"It certainly makes a lot of sense during flu epidemics to limit the amount of contact between individuals," Kahn said.
Annette Gonzales Taylor, director of communications for the Roman Catholic Diocese of Dallas, said the diocese has sent out recommendations for priests for the flu season, urging them to wash their hands frequently, use soap and hot water to clean the communion chalice and have those who serve the communion use hand sanitizer.
In the San Angelo diocese, which covers 29 counties in West and Central Texas, Bishop Michael D. Pfeifer said he hasn't received any complaints about his advice that parishes stop using a shared chalice during communion. He took the same step during the swine flu epidemic of 2009.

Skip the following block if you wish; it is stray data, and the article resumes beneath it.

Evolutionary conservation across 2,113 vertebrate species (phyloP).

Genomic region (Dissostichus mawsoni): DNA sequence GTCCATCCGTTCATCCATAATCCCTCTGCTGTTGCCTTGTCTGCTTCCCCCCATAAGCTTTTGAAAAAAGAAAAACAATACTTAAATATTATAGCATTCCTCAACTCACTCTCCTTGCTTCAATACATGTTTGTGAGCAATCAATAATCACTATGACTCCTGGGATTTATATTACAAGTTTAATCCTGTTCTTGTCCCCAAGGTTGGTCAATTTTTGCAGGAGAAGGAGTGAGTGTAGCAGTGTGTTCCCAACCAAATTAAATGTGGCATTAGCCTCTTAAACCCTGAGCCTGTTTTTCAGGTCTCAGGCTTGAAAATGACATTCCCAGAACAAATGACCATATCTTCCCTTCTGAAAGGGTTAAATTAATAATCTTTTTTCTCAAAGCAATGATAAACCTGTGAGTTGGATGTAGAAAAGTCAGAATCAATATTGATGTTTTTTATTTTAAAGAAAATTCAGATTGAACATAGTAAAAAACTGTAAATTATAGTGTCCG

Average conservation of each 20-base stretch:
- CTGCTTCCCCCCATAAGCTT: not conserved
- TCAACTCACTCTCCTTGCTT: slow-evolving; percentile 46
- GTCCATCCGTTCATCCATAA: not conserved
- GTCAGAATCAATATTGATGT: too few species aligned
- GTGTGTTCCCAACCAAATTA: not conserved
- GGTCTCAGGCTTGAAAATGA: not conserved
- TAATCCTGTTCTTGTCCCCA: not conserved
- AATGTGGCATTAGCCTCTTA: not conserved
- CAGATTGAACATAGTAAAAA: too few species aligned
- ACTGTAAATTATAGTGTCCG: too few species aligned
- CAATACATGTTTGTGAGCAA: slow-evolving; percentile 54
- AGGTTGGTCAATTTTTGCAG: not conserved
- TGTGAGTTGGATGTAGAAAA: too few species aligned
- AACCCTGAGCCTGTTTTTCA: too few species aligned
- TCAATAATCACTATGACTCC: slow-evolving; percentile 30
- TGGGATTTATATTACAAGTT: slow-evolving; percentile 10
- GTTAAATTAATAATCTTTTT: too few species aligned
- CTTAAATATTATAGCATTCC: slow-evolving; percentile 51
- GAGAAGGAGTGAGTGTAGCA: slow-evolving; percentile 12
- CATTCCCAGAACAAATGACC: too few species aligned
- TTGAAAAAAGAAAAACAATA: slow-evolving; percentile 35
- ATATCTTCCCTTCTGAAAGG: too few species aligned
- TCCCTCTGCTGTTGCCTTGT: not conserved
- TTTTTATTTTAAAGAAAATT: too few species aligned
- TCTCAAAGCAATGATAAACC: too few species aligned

The Episcopal Diocese of Texas in Houston, which represents an area sprawling from Houston to Austin, is using social media and emailed newsletters to encourage parishioners to follow basic medical advice, including frequently washing hands, said spokesman Luke Blount.
"It's of course something that we're always mindful of," said Jimmy Grace, an episcopal priest at Christ Church Cathedral in Houston. "We have hand sanitizers around cathedral."
And while the church hasn't changed its process for communion, Grace said parishioners can decide not to drink from the shared cup.
And, he said, "They know that if they're not feeling well, they're not going to be coming to church."
Associated Press writer Diana Heidgerd contributed to this report.